Risky Child Protection Practices Persist
State law changed in 2015 to make child safety the primary purpose of child protection, not family preservation. The Governor's Child Protection Task Force reinforced this with several recommended practice changes including:
Making the first child protection visit unannounced instead of scheduling it in advance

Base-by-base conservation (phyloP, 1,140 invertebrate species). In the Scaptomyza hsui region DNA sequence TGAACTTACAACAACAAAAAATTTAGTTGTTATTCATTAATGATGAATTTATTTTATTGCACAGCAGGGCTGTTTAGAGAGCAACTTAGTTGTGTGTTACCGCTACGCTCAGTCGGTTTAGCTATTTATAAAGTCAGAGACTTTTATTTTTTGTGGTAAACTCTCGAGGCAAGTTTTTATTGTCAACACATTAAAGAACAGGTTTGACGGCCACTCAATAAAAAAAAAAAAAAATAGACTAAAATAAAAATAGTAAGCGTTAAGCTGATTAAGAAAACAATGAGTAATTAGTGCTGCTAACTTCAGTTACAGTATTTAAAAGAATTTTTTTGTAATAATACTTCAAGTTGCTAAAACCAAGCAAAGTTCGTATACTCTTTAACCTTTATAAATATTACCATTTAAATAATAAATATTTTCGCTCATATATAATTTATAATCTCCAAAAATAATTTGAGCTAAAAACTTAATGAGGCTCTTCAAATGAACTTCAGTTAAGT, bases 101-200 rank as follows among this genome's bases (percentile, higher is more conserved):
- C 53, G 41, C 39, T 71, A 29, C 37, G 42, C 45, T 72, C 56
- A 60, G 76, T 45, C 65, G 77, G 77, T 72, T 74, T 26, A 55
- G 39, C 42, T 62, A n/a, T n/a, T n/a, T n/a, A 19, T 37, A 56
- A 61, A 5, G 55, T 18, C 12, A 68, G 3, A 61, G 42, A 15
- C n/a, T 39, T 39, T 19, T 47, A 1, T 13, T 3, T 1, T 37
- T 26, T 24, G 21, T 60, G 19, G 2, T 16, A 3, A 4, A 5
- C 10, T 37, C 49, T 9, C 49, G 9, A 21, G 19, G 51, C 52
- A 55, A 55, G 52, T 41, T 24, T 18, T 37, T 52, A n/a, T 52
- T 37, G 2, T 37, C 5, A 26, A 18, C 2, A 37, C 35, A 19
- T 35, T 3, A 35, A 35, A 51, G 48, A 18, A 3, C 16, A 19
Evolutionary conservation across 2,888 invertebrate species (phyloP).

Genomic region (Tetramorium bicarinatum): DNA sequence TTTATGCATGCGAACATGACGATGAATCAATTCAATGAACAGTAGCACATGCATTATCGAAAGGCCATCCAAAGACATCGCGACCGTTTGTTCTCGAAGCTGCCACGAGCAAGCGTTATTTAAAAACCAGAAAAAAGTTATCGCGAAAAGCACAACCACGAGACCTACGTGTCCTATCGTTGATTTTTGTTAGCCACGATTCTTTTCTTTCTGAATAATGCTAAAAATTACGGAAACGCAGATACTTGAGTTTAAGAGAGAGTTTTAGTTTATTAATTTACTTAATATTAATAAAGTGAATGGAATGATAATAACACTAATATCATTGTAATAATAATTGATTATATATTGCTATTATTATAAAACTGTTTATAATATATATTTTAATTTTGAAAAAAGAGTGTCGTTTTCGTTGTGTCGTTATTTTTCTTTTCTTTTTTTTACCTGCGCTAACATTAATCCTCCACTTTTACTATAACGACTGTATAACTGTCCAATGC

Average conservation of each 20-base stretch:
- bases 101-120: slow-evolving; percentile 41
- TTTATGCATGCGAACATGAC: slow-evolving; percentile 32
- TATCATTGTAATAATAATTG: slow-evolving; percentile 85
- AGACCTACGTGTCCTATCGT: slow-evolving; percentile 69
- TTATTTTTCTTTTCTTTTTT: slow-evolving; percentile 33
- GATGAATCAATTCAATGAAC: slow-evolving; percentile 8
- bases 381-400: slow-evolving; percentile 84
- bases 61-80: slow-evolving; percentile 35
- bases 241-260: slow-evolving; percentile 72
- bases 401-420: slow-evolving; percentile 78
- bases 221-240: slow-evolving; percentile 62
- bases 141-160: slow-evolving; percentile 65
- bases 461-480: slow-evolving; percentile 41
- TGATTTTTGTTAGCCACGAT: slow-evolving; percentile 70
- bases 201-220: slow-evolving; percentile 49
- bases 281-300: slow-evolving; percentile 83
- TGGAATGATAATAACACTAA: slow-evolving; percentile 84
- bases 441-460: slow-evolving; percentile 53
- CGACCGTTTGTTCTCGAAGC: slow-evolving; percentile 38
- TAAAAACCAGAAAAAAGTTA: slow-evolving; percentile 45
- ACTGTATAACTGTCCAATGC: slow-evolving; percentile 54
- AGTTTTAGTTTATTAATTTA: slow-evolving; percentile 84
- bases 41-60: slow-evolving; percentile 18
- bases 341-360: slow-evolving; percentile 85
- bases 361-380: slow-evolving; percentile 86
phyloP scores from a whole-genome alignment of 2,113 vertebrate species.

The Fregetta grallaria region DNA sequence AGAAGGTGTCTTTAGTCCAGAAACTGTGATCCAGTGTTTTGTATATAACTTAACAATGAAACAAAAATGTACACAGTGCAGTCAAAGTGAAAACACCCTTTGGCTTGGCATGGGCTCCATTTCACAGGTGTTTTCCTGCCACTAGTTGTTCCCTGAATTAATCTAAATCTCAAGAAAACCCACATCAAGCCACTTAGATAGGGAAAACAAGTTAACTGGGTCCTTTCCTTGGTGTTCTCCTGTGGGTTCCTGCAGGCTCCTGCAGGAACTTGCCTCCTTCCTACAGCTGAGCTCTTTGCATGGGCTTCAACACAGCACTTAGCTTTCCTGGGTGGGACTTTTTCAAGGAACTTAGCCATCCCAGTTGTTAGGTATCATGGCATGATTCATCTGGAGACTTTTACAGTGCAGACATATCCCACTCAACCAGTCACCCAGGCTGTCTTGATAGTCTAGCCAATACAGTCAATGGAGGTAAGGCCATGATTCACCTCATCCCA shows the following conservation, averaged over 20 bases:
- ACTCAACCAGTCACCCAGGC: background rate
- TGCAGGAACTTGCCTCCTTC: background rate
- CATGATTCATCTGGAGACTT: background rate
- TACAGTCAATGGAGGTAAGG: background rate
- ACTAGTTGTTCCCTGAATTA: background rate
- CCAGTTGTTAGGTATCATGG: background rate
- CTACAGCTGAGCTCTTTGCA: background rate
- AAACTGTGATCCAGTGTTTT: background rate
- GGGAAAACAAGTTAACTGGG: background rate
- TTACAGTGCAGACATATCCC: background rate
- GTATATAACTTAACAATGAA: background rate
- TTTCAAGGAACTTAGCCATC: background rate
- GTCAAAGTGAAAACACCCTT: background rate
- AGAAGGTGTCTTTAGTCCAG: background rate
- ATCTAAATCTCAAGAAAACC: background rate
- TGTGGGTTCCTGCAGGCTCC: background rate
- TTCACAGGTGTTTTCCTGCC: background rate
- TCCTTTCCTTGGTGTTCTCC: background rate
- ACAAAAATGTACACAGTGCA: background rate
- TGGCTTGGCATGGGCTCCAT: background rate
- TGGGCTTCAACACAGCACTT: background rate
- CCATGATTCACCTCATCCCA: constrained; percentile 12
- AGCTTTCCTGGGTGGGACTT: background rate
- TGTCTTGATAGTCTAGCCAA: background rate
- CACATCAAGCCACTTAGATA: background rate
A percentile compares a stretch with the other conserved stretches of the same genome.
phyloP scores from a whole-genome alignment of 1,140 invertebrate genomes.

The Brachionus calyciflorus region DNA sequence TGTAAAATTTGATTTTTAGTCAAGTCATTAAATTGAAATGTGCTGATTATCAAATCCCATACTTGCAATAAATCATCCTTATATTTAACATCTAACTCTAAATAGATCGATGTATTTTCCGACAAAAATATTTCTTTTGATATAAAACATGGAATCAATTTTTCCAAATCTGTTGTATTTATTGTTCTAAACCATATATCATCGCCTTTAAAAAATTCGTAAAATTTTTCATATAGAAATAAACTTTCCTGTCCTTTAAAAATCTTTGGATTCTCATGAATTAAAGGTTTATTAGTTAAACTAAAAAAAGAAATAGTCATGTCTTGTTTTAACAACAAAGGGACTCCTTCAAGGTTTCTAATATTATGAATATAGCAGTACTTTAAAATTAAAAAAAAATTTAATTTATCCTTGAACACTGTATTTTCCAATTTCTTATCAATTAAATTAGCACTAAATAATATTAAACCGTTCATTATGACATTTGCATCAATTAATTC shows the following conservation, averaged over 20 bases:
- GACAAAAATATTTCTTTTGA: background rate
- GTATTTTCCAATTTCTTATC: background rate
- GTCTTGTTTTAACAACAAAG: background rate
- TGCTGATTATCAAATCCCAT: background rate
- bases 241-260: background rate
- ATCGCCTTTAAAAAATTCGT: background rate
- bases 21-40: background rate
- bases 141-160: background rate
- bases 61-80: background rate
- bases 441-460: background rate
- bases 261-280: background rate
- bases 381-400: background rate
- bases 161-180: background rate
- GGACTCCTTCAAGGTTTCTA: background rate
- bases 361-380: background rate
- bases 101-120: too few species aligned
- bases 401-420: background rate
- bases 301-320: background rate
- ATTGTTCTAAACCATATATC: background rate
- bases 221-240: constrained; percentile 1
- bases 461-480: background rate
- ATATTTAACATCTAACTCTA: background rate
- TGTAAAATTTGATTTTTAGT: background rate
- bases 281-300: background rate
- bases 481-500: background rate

No longer conducting initial interviews of children in the presence of their alleged abusers
Training workers to do fact-finding
However counties and the state Department of Human Services have largely rejected this guidance.
As a result, adults continue to have opportunities to coach and intimidate children before a child protection worker can talk with them. Combined with the lack of training, this leaves workers ill-equipped to get information needed to ensure child safety.
Additional legislation may be needed to require rather than recommend these changes.